Drug resistance in the human malaria parasite

Drug resistance experiment


The quinoline drug chloroquine served as the frontline treatment for malaria from the mid 1940s to the 1990s, by which time the emergence and spread of chloroqune-resistant parasites had rendered the drug ineffective in most endemic regions. The non-quinoline antimalarials deployed to replace chloroquine have by comparison suffered short life spans.

Chloroquine-resistant parasites accumulate much less chloroquine than do sensitive parasites, and this difference is attributed primarily to small changes in a single protein, the “chloroquine resistance transporter” (PfCRT). Furthermore, mutations in this protein also modulate the parasite’s susceptibility to a number of other clinically important drugs. However the mechanism by which mutant PfCRT confers reduced chloroquine accumulation, and hence chloroquine resistance had, until recently, been unclear. We established a novel and robust system for the expression of PfCRT in unfertilized frog eggs (Xenopus laevis oocytes) and shown that the resistance-conferring form of the protein possesses significant capacity for transporting chloroquine away from its site of action, whereas the wild-type protein does not (Martin et al., Science 2009). We are currently using the PfCRT expression system to explore a number of important aspects of this protein including:

  • the kinetics of drug transport via mutant PfCRT and of its inhibition by 'resistance reversers' such as verapamil, chlorpheniramine, and saquinavir;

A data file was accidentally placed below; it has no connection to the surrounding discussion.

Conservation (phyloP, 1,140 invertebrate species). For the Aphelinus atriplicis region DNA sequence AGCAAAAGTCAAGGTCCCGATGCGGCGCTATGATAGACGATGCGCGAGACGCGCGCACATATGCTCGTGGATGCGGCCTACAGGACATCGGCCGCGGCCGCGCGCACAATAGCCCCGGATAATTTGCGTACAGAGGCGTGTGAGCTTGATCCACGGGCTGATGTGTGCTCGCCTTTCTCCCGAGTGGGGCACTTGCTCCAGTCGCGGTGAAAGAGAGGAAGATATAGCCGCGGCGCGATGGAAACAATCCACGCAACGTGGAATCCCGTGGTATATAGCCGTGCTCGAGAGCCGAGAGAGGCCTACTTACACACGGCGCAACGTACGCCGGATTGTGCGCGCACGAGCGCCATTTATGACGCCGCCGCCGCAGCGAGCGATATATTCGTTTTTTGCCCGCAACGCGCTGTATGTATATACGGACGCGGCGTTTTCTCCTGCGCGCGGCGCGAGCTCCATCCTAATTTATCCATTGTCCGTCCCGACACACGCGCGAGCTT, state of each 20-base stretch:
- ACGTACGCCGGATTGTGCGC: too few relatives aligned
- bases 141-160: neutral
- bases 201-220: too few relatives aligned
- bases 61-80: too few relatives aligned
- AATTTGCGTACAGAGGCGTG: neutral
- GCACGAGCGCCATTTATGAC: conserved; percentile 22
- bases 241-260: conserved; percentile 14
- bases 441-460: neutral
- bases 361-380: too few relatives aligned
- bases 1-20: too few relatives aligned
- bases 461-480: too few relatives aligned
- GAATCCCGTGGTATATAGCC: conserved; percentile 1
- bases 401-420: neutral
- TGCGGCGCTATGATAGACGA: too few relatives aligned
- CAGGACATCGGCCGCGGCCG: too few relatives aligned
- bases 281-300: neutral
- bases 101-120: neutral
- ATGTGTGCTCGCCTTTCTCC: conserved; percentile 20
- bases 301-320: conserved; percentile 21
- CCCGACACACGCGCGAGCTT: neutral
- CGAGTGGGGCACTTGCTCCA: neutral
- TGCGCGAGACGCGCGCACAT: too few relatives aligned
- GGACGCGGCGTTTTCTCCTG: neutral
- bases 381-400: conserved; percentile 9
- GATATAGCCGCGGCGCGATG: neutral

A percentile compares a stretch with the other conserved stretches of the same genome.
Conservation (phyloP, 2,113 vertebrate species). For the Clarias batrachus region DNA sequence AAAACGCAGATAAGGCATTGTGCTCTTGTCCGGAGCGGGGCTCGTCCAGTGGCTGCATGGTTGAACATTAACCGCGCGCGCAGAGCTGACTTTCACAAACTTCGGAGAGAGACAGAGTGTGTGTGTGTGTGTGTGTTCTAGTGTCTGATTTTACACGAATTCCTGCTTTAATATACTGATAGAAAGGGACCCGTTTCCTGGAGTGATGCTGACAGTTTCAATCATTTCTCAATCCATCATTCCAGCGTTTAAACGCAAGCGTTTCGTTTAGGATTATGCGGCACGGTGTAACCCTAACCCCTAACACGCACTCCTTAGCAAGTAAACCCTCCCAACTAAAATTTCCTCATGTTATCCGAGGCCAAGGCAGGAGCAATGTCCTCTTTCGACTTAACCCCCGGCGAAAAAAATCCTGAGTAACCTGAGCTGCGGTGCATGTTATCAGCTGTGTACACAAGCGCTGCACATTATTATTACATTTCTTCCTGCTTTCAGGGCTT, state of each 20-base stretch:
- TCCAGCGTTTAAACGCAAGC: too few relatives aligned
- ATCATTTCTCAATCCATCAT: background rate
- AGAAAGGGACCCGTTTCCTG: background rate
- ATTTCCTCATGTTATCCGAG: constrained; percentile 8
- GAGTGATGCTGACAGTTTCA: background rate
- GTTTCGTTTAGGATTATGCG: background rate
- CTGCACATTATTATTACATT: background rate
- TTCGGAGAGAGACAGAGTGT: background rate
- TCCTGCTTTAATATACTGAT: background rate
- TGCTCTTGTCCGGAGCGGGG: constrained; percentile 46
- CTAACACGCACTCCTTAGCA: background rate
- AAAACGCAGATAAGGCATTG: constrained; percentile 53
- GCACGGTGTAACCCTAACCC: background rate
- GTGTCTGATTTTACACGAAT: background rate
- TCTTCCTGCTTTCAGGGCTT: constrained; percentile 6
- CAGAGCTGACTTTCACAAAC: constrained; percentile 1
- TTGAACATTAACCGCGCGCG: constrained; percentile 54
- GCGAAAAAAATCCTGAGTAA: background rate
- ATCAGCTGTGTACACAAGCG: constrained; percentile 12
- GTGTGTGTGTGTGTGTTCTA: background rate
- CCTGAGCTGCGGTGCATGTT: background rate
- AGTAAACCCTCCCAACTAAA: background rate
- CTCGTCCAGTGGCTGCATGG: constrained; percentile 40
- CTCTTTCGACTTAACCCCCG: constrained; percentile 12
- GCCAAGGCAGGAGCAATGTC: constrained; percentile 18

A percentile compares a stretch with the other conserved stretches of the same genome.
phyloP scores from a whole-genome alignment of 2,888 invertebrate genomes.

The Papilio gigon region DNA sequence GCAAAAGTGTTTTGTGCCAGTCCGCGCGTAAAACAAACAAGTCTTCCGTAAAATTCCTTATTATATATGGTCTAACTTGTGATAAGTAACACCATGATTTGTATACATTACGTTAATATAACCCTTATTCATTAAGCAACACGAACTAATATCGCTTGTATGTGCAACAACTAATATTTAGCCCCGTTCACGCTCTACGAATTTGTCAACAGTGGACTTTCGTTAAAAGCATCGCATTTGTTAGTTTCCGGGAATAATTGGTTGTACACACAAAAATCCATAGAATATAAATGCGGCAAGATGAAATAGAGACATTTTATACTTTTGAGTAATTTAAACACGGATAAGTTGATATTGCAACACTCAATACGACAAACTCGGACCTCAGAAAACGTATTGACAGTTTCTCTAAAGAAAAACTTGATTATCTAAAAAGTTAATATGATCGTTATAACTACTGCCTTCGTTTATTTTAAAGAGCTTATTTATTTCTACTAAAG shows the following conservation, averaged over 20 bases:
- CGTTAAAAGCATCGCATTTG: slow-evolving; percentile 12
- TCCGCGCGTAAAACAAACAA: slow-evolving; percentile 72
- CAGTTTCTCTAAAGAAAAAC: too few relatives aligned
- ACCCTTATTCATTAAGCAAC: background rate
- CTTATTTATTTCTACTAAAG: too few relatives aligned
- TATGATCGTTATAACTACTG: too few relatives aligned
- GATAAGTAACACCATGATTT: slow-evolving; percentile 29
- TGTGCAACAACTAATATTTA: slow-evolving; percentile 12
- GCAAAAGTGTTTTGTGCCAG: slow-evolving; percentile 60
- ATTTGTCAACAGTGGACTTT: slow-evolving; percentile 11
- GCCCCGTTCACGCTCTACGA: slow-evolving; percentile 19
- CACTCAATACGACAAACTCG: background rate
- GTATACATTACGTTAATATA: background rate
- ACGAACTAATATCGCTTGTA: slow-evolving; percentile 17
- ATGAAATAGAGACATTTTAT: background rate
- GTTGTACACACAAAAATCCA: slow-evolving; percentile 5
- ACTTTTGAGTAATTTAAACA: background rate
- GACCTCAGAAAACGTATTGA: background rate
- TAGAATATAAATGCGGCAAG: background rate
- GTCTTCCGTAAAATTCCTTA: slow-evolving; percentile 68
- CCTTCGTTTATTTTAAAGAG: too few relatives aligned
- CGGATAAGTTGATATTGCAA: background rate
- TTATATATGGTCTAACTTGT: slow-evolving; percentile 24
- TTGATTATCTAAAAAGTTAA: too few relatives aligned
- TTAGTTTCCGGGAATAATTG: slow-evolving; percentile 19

• the ability of mutant PfCRT to transport other antimalarial drugs (e.g., quinine, piperaquine, amodiaquine, quinacrine, etc);
  • the effect of different resistance-conferring mutations on the capacity of PfCRT for drug transport and the mutational pathways by which this transport activity is likely to have evolved;
  • fundamental investigations into the structure-function of PfCRT, such as whether it functions as an oligomer and the role of putative protein-protein interaction motifs; and
  • the normal function and physiological role of the protein.

Papers from this project:




Aspects of this work are being carried out in collaboration with Doctor Adele Lehane (ANU), Dr Don Van Schalkwyk (London School of Hygiene & Tropical Medicine), Professor Michael Lanzer (University of Heidelberg, Germany), and Dr Simon Cobbold and Professor Malcolm McConville (Bio21 Institute, University of Melbourne).


Updated:  28 April 2017/Responsible Officer:  Director RSB/Page Contact:  Webmaster RSB